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Trick or treating in a pandemic? Please be sensible, urge police

Is it safe to be going to people’s doors and knocking?

15 October, 2020 — By Bronwen Weatherby

HALLOWEEN trick-or-treating will not be banned in Camden, but police are urging families to “be sensible” as coronavirus cases continue to rise.

Chief Inspector Pete Dearden, the “Covid commander” for Camden and Islington, told the New Journal: “People just need to ask themselves if what they’re doing is safe? Is it safe to be going to people’s doors and knocking? Is it legal even?”

He added: “They won’t know who’s behind the door, it could be someone vulnerable, so don’t put people in danger and abide by the measures such as the rule of six.”

London was placed in the lowest category in a three-tier lockdown system this week but the city’s mayor Sadiq Khan said that the increase in positive tests meant further restrictions were “inevitable” in the coming days.

Social media groups have been flashing with parents discussing whether it will still be possible for their children to knock on doors asking for chocolate and sweets on October 31.

Others are looking ahead to how Bonfire Night, Christmas and New Year’s Eve might still be celebrated with no sign of a quick end to the coronavirus crisis.

Ch Insp Dearden said: “It’s a busy time of year and we as police don’t know what’s around the corner, in terms of further restrictions, nobody does. But we have plans in place to help us deal with changes. From next Monday, we’re launching our Autumn night plan which means that for three weeks Camden will experience an increase in activity to combat violence, street crime – which tends to see a spike this time of year – and robberies. We will be targeting prolific offenders, executing warrants and doing weapons sweeps as well as Covid enforcement.”

He added: “We’re alive to the fact that people can’t go to pubs or nightclubs after 10pm now and that as the weather gets darker, colder and wetter, and we enter the festive season, some people are having parties at home or in private residences which is harder to police. We’ve already seen a rise in this type of gathering and we’ll respond to each report appropriately.”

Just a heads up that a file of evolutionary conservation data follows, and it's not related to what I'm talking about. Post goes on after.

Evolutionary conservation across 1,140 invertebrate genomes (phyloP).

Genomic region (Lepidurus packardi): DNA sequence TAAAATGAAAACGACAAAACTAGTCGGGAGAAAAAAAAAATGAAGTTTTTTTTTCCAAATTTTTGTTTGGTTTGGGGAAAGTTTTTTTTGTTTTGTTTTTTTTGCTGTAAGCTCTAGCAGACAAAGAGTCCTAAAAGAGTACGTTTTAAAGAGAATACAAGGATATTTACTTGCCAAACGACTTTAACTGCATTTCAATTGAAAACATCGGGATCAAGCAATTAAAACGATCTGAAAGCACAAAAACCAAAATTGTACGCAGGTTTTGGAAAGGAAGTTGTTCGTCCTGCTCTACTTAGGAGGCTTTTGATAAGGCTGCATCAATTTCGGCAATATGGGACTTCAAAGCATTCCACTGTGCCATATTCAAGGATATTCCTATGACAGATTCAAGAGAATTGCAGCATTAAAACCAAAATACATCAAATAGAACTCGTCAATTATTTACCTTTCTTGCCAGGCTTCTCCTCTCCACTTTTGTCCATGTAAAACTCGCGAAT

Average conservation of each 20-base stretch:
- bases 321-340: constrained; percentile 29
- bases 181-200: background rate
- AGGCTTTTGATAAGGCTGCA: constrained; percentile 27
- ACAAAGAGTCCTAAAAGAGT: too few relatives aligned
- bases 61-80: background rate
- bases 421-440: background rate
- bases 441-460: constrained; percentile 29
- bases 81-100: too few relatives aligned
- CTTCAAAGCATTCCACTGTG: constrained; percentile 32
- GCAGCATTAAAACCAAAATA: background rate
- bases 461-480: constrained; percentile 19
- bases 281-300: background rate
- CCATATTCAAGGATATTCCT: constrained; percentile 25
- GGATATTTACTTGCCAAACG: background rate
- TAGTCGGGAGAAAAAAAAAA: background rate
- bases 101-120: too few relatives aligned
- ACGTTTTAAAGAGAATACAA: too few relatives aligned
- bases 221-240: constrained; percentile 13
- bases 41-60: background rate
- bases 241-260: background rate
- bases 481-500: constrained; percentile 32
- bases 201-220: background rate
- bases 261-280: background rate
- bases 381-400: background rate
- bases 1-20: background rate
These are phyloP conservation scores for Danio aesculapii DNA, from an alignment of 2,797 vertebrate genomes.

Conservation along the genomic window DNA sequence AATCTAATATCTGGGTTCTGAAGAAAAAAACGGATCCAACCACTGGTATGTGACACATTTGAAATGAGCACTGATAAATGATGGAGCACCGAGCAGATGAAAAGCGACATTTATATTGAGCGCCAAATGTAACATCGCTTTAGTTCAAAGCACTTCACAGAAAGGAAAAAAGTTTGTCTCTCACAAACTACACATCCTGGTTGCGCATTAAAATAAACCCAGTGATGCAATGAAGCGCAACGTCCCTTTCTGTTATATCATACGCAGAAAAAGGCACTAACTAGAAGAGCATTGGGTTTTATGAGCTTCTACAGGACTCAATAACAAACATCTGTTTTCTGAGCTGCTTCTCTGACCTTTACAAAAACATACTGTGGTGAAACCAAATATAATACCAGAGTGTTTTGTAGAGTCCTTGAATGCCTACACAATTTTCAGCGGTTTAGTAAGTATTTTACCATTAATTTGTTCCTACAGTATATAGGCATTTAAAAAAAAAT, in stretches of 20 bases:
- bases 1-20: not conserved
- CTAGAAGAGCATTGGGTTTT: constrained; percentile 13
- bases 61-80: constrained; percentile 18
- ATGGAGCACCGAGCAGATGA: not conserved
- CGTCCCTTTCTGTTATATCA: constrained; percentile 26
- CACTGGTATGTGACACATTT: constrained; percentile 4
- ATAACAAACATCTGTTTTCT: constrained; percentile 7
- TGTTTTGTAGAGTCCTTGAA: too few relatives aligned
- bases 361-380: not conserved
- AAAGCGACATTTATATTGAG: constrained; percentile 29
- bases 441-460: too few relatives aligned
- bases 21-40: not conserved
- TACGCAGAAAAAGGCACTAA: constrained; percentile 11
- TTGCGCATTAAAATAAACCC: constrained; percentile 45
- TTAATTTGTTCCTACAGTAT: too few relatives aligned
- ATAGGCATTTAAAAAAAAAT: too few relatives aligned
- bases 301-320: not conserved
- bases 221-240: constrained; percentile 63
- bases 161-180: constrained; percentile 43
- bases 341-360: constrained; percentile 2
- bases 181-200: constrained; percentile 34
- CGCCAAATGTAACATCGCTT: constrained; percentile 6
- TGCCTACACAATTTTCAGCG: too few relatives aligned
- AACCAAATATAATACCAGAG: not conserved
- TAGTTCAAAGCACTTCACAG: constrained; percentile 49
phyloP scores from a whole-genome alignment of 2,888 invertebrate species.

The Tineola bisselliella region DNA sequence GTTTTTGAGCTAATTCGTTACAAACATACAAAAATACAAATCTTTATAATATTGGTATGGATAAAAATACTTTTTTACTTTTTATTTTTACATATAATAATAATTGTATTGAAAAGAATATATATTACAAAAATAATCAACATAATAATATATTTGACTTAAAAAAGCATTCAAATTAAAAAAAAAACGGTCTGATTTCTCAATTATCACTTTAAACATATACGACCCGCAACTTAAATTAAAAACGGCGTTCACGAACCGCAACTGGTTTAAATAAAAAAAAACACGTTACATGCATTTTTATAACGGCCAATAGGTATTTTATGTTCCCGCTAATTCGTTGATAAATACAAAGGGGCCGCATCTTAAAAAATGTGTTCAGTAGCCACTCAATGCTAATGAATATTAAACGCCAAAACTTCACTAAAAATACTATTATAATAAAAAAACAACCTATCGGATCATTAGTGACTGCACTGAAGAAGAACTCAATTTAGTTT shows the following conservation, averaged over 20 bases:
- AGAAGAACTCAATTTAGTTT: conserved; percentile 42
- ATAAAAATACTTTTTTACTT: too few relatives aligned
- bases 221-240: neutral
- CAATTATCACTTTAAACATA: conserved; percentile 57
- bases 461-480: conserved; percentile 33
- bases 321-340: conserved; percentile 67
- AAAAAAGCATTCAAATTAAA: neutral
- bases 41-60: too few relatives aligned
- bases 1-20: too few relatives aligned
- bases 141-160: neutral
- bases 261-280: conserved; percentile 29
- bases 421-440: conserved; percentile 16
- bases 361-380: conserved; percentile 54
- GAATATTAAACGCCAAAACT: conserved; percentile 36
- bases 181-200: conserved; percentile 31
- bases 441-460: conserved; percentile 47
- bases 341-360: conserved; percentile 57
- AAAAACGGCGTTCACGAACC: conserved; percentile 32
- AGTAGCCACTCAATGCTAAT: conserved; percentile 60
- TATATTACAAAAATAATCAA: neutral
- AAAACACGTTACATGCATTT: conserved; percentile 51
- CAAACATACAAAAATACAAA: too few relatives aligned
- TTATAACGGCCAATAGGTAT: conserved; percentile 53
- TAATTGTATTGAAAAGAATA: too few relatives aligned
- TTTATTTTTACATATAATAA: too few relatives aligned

Police in Camden have consistently said that handing out fines for potential Covid breaches are a last resort.

“Most residents in Camden have responded really well throughout the pandemic which is perhaps why we have a relatively low R rate and have not needed a huge amount of enforcement. We just need to continue that effort,” Ch Insp Dearden said.

The local force which covers Camden and Islington has seen an increase in officers suffering from coronavirus, particularly young officers, he added, but said this would not affect the unit’s performance.

Starmer calls for a ‘circuit breaker’

HOLBORN and St Pancras MP Sir Keir Starmer has called for a short national lockdown to try and slow the spread of the coronavirus, writes Richard Osley.

The Labour Party leader’s suggested “circuit breaker” would run for up to three weeks and cover half term to avoid more school closures.

His call came after the government introduced a three-tier system with varying levels of restrictions depending on how many Covid-19 cases an area has seen.

During a break, the government would have a chance to improve track and trace systems in order to help control the virus. Mr Starmer said implementing the measure would be to “follow the science”.

But Prime Minister Boris Johnson said his tiered system was “the logical thing to do” because some areas of the country had many more cases than others.

Camden Council leader Georgia Gould urged residents to “be extra careful” and to follow public health advice, but said “we could see additional restrictions soon.”

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